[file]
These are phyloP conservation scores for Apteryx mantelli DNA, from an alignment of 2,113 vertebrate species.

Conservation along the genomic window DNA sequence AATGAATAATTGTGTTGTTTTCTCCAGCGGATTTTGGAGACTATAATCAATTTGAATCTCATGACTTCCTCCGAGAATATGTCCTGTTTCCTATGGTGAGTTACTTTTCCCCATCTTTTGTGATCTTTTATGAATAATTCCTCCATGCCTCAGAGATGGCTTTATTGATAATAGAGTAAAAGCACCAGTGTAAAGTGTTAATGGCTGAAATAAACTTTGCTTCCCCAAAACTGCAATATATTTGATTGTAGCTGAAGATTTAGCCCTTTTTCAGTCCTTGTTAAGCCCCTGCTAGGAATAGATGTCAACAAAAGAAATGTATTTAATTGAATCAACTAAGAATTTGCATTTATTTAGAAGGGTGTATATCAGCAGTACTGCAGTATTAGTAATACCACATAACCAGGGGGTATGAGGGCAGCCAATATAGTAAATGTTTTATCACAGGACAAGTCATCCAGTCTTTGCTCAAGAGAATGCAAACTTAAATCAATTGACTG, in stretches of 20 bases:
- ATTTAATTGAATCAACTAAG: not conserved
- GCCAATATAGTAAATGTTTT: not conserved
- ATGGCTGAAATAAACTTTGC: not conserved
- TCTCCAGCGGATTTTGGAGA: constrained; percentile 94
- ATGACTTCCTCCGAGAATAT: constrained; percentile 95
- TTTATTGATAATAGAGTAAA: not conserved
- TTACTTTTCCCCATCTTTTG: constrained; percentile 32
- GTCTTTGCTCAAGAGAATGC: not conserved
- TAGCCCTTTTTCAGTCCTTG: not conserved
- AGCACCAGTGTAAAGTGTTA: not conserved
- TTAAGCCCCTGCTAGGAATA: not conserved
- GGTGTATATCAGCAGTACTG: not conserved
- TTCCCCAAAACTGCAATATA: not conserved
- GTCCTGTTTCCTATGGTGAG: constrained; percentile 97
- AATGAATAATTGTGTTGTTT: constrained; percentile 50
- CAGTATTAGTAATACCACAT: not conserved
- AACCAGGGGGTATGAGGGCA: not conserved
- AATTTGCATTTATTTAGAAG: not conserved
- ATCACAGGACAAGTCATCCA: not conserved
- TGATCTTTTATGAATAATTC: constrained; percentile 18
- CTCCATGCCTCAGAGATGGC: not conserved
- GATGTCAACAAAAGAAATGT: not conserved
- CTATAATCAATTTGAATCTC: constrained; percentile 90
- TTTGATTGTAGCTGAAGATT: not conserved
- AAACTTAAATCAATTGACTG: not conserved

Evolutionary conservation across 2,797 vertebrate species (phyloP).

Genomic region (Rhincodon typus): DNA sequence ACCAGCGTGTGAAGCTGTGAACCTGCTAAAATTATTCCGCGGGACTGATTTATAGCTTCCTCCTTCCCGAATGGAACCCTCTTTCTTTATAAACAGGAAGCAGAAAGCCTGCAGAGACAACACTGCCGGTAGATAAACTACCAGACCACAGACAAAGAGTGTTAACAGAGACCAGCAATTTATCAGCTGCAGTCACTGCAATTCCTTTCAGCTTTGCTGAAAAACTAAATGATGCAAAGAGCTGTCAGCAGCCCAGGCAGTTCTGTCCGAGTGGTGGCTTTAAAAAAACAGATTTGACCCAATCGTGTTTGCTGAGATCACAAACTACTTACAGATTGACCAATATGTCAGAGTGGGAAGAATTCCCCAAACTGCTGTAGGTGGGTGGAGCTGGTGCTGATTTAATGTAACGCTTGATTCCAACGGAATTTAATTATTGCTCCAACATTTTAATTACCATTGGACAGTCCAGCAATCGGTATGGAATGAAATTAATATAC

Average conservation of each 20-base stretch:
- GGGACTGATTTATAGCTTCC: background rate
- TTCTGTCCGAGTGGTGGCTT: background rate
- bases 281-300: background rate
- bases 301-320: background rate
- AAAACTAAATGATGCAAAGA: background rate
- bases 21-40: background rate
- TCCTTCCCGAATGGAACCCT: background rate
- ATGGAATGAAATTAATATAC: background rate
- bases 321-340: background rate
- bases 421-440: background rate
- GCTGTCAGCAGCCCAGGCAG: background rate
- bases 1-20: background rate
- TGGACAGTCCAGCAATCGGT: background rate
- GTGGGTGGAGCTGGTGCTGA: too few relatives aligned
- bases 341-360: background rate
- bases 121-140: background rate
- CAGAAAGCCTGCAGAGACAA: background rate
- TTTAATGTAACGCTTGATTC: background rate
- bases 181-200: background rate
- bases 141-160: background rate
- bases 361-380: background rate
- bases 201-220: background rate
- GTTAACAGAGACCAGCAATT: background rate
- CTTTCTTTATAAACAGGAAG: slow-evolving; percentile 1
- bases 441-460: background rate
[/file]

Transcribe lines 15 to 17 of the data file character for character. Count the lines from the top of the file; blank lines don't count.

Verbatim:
- TTCCCCAAAACTGCAATATA: not conserved
- GTCCTGTTTCCTATGGTGAG: constrained; percentile 97
- AATGAATAATTGTGTTGTTT: constrained; percentile 50